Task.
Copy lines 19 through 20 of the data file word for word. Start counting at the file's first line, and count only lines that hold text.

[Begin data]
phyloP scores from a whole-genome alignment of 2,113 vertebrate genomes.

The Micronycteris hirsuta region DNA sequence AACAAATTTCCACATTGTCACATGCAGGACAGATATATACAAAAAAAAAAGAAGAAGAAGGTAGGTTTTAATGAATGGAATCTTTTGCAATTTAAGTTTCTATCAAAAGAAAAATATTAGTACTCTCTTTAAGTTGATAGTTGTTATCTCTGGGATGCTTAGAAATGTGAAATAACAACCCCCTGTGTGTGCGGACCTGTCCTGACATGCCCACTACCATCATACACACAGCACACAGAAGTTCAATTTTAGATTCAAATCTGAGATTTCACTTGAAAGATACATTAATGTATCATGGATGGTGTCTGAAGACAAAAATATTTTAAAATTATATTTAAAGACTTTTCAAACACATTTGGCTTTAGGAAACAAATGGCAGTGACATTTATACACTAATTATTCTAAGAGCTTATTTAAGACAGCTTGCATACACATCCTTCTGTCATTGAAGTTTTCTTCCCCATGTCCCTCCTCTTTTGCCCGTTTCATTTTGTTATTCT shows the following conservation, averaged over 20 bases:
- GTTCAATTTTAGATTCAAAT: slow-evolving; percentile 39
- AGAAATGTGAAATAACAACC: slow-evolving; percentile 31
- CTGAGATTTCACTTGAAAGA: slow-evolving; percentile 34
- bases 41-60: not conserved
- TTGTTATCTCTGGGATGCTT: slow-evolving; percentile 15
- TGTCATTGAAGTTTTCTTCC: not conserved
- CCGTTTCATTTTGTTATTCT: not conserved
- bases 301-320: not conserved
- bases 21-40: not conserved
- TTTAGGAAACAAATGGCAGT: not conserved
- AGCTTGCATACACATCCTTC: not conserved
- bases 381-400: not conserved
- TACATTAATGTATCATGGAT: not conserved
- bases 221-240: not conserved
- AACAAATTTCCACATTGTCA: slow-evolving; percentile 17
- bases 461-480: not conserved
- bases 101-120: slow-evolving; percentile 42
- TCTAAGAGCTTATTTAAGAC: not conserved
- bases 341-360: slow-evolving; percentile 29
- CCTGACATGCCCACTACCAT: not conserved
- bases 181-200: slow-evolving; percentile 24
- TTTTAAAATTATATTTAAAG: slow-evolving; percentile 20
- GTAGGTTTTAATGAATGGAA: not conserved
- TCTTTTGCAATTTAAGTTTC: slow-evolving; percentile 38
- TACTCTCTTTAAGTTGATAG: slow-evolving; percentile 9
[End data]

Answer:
- bases 101-120: slow-evolving; percentile 42
- TCTAAGAGCTTATTTAAGAC: not conserved